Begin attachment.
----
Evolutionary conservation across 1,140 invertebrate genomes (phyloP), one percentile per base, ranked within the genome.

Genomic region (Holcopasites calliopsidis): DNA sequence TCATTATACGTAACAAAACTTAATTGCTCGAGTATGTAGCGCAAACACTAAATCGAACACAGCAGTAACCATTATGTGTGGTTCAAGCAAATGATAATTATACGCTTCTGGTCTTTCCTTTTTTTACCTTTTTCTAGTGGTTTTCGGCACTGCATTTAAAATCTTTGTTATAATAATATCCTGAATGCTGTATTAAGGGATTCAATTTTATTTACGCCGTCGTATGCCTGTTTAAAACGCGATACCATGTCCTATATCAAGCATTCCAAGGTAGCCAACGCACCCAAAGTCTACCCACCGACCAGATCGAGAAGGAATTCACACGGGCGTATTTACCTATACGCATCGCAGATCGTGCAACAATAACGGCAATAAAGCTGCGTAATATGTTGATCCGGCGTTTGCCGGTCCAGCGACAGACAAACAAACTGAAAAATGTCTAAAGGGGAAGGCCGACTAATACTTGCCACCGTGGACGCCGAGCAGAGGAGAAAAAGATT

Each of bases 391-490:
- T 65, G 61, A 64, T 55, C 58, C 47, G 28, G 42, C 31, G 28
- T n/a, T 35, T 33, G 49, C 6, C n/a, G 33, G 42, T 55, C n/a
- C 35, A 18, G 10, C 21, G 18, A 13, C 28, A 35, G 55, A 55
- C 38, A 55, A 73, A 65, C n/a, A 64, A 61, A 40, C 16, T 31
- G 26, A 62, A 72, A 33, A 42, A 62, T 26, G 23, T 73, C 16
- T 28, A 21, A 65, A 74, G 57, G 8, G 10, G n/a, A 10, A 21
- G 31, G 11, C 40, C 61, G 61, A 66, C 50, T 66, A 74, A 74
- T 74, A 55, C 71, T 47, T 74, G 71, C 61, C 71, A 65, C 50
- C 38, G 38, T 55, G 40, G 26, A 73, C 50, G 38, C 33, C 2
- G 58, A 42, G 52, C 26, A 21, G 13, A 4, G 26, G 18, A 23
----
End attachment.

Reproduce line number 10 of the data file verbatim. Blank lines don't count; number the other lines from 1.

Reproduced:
- G 31, G 11, C 40, C 61, G 61, A 66, C 50, T 66, A 74, A 74